• criminal-justice-professionals

    By Shane Kelley
    Academic Chair, Public Safety Programs

    Many children grow up wanting to be police officers, and who can blame them? It’s an important profession where you can help the community and offer emergency assistance to those in need. 

    As the chair of a criminal justice degree program, I have heard students say many times that they want to get into policing and criminal justice because it means they can help others. This is a high-stakes profession that many people aspire to but few are able to achieve. 

    Here are a few strategies that could help as you strive to pursue or advance a career within the criminal justice profession.* Though we will discuss policing and corrections specifically, these strategies are valuable tools for gaining entry into other areas of criminal justice as well.

    Know What You’re Getting Into 

    It is important to understand what a given job entails. For example, if you’re interested in becoming a police officer, consider a ride-along with your local police department. If you’re considering corrections, find out if it is possible to shadow a local corrections officer for a day. Understanding what the job requires helps you decide whether you want to pursue it. Your career interests should help determine which criminal justice agencies and professions you consider. It is easier to show dedication and passion in a career that you enjoy and understand. Knowing what you’re getting into will also help curb any anxieties that you might have about the profession you are considering.

    Understand the Requirements for Your Area 

    Each state and local agency has different requirements for aspiring police officers and criminal justice professionals. Some agencies require more education than others, and certain agencies may even require previous criminal justice experience, at least for advancement. The most common way to gain this experience is by completing your local police/corrections academy training and becoming a police officer, corrections officer, or other entry-level criminal justice professional. 

    To make it into the academy, there will typically be some form of written exam, physical fitness check, background check, and polygraph examination. Typically, you will be required to meet a set of standards in these areas to be considered for entry into the academy. Some police agencies now require college experience—even a college degree.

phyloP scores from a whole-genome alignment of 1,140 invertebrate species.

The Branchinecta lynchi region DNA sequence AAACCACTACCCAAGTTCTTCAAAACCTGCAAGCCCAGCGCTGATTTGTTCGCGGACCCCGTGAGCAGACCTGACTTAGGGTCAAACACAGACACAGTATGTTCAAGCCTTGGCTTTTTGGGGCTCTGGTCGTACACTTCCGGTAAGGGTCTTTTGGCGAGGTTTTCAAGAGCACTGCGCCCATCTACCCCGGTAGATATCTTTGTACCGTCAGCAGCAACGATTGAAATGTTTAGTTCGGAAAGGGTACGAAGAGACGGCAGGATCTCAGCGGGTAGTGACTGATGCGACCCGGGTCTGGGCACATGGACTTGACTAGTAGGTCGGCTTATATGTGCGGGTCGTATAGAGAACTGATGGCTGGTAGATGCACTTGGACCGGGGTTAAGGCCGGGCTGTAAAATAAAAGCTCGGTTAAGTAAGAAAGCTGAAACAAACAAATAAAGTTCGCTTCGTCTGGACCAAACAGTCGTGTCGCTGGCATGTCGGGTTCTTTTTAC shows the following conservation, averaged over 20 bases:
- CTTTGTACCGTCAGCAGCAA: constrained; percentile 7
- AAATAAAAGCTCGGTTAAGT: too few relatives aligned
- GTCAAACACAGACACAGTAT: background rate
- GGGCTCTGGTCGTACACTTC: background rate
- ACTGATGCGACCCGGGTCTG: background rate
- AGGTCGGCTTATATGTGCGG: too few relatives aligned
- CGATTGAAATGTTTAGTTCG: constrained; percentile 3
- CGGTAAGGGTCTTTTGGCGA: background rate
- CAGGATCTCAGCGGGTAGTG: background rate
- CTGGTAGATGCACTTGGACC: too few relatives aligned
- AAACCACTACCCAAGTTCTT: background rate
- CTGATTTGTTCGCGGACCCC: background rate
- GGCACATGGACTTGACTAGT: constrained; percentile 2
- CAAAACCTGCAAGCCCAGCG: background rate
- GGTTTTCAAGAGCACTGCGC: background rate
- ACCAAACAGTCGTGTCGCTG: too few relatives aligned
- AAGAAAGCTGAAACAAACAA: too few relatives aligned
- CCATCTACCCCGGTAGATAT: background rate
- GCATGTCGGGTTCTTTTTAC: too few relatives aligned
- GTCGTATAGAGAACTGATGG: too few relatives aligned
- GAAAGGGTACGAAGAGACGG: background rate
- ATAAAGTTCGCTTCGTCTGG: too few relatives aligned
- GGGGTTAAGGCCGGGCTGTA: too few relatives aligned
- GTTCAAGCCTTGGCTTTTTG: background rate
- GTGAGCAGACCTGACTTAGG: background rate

Consider Advancement and the Future 

    When thinking about your career in criminal justice, you should also consider your long-term prospects for advancement. What is your ultimate career goal within this profession? If you’re looking to move beyond the entry-level ranks, it is important to consider additional resume-building qualifications such as a college degree. The highest ranking positions may require at least a bachelor’s degree for candidate consideration, so keep that in mind as you plan your future. Some law enforcement agencies, such as the Federal Bureau of Investigation (FBI), will require at least a bachelor’s degree in criminal justice or a related field to even apply. Plan for the job you want, but remember that it’s never too early to start planning for your ultimate goals as well.

    Now that you know what it takes to land your dream job as a criminal justice professional, it’s time to get started!

    Shane Kelley is the Academic Chair at Kaplan University. The views expressed in this article are solely those of the author and do not represent the view of Kaplan University. 

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    And if you are considering pursuing higher education we invite you to find out more about Kaplan University’s programs and explore our undergraduate and graduate degree offerings.


  • * Kaplan University cannot guarantee employment or career advancement.

    Local, state, and federal law enforcement jobs may require additional training or education including additional state-approved higher education beyond Kaplan University's degree. You should fully research the requirements of any such position you intend to seek prior to enrolling in your program. Graduates of Kaplan University criminal justice programs are not eligible to attend police academies in Minnesota.

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